When muscle car enthusiasts refer to Muncie transmissions, they are generally referring to the 1963 -1974 four speed transmissions for high performance applications. The Muncie transmission plant made all kinds of transmissions, transfer cases and even outboard motors. This guide is only about 1963-1974, four speed, aluminum case transmissions.
Borg Warner made a T-10 transmission that was used in Chevrolet's performance cars up until 1963. In 1963, GM decided to replace it with it's own transmission design based on the T-10. The Muncie transmission was used for all high performance applications until the Super T10 replaced it in 1974. Lower performance applications during these years used a Saginaw four speed with cast iron case.
The two options for 1963 - 1965 transmissions were M20 (wide ratio gears), and M21 (close ratio gears). M20 has a lower first gear than the M21. All Muncies have a 1:1 top gear ratio. In 1966 a third option, an extra strong M22 became available. It is nick named the 'Rockcrusher' because the gears have less of a helix to them, so you get gear noise when driving. M22 gears also have a stronger alloy steel than M20 and M21. The M22 was discontinued in 1972.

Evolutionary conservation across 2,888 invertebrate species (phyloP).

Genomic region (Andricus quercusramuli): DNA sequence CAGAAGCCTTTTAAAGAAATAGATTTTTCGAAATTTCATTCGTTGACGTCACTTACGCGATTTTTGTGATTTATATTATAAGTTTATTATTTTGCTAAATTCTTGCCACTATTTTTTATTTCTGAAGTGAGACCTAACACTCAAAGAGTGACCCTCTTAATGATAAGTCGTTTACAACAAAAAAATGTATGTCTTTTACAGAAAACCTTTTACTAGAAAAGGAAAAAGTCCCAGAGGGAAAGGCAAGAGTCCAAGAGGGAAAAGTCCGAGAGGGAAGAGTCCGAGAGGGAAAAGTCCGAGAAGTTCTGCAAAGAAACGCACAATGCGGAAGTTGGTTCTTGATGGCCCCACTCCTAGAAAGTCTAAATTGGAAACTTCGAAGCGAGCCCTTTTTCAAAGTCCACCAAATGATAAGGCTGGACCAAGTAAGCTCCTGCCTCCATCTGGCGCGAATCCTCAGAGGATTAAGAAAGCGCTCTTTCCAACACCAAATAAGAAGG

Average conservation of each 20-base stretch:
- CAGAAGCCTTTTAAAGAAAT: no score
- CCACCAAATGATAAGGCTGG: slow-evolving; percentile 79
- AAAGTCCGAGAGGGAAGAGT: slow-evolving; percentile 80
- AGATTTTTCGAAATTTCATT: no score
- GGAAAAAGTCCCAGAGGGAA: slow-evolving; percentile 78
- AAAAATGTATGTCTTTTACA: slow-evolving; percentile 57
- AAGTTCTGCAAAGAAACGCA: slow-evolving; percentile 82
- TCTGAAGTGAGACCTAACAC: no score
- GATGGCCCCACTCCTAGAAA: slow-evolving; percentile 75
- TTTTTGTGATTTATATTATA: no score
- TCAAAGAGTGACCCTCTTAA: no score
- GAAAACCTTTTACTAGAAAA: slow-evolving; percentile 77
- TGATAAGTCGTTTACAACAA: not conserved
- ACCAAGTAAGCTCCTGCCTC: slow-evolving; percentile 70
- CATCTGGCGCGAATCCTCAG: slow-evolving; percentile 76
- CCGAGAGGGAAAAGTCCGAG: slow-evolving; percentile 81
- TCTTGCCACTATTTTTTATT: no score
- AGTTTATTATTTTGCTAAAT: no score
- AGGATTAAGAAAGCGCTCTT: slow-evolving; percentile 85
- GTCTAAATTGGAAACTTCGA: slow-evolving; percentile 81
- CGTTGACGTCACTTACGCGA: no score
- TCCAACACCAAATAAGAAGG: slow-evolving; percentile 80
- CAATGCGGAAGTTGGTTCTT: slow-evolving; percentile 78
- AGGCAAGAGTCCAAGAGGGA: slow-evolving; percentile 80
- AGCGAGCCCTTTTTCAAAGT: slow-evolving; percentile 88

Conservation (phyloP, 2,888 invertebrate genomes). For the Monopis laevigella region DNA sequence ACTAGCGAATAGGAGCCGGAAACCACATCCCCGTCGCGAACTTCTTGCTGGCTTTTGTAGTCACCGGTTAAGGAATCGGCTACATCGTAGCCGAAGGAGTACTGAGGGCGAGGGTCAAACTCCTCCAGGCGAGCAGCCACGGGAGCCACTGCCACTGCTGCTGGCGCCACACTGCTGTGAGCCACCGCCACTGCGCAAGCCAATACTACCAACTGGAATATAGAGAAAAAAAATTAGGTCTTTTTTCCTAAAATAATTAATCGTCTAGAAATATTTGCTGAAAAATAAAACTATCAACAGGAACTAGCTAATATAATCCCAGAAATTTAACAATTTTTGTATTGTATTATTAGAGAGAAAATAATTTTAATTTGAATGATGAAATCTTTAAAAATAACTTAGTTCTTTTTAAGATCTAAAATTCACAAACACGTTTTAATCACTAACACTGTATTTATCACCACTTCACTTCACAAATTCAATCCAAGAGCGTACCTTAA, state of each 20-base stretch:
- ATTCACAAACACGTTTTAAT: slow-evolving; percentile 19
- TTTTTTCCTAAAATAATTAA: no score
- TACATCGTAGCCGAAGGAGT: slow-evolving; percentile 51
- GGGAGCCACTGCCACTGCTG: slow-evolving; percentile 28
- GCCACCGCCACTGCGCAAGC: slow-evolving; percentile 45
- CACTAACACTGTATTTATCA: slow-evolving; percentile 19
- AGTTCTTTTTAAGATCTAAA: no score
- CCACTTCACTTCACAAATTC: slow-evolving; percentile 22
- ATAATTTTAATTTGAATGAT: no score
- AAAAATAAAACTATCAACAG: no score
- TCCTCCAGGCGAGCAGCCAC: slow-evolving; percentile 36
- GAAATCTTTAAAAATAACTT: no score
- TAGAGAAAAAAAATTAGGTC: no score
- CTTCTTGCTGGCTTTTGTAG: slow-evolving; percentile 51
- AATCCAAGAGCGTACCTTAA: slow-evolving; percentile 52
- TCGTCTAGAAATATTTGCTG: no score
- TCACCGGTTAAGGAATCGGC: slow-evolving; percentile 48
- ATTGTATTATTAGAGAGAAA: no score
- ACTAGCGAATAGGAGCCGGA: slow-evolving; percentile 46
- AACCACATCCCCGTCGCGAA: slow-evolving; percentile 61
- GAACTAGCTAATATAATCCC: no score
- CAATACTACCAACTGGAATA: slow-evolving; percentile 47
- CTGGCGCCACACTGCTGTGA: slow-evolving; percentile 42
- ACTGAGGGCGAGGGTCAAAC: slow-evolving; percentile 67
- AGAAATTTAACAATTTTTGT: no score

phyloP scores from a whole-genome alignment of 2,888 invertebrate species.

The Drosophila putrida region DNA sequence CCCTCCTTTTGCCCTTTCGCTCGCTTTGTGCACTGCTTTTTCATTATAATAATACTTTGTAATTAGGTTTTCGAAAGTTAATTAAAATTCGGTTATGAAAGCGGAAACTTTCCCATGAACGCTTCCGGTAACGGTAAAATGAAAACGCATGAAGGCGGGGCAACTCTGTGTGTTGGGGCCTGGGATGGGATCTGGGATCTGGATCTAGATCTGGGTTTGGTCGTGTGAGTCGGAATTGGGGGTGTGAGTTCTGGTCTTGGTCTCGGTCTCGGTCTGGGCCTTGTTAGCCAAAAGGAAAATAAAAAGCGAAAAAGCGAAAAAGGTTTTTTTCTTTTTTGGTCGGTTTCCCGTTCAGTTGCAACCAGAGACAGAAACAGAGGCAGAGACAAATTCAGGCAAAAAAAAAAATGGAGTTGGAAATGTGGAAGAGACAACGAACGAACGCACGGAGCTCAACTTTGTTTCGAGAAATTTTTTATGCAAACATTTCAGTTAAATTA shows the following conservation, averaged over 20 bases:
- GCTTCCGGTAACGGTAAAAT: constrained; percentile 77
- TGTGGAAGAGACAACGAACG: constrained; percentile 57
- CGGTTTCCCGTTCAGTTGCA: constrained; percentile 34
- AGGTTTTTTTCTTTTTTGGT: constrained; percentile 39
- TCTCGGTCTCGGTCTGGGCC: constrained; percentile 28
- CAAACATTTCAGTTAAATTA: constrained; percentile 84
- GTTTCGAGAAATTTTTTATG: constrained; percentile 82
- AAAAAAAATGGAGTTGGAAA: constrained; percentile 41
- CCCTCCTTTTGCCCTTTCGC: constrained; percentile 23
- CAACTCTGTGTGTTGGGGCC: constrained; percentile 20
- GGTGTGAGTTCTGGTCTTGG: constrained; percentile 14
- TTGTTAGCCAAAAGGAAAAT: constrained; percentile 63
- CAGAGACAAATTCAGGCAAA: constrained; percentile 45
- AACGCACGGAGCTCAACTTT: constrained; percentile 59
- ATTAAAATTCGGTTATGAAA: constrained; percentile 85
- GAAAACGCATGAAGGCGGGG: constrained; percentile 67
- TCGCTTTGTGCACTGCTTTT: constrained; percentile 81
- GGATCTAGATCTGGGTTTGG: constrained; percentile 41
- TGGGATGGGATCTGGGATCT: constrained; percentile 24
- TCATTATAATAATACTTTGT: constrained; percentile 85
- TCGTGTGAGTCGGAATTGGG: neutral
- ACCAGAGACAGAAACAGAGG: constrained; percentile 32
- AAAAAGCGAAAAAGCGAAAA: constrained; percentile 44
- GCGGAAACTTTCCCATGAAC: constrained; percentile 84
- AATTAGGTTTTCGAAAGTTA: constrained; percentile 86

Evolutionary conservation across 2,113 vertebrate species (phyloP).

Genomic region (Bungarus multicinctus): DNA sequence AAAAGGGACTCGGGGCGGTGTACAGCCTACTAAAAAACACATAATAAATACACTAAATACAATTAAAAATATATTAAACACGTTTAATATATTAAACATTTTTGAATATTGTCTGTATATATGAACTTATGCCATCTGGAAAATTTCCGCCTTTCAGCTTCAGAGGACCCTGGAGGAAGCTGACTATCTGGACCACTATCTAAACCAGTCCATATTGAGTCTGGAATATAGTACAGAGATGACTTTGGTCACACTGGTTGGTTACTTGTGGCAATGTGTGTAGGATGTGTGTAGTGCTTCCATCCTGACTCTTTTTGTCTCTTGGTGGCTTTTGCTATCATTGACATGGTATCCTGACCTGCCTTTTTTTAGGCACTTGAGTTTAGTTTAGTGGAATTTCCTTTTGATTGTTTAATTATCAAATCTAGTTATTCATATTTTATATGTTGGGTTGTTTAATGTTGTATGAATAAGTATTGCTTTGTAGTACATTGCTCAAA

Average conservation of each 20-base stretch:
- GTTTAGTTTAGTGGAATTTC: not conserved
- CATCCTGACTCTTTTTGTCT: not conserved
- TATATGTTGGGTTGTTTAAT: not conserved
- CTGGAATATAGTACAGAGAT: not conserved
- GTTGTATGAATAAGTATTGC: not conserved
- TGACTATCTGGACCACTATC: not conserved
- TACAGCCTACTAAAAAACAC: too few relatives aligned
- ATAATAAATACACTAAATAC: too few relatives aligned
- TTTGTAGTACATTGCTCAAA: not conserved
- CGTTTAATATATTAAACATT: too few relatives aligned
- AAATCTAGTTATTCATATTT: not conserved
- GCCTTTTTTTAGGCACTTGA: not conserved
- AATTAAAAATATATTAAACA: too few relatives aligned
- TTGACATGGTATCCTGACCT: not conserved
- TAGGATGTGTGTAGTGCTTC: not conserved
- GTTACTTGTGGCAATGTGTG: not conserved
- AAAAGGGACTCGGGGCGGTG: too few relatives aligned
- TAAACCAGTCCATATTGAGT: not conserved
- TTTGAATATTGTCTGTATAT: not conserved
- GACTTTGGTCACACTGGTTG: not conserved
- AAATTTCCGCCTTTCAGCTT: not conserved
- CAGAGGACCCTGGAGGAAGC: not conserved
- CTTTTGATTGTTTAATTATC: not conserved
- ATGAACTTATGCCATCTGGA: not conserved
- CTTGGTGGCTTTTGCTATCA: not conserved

Muncie 4 speeds have an aluminum case, side cover and tail housing. It uses 7 bolts to attach the side cover (Borg Warner uses 9). 1963 - 68 Muncie's had the shifter levers attach to the transmission by nuts. 1969 - 74 had levers that attached to the transmission by hex head screws. The main case has a casting number on it and can be used to approximate the year it was manufactured:
1963 3831704 (Corvette only)
1964 3839606 (Corvette only)
1964 - 65 3864848 (Corvette, Nova, Chevelle, Impala)
1965 3851325 (Corvette, Nova, Chevelle, Impala)
1966 - 67 3885010 (Corvette, Nova, Chevelle, Impala, Camaro)
1968 - 70 3925660 (Corvette, Nova, Chevelle, Impala, Camaro)
1971 - 74 3925661 (Corvette, Nova, Chevelle, Impala, Camaro)
Of course the tail housing and the side cover have a casting numbers on them as well and all are related to the year of manufacture. If you are really interested in numbers matching cars I recommend Alan Colvin's book, 'Chevrolet by the numbers'.
It is almost impossible to be sure what gear ratio is in the transmission without taking the side cover off and looking at the gears, and counting teeth. 40 years have gone by since the transmission was new. It has probably been apart and may have different parts from when it was new.
Muncie transmission were also used on other GM production lines, such as Pontiac, Buick and Oldsmobile.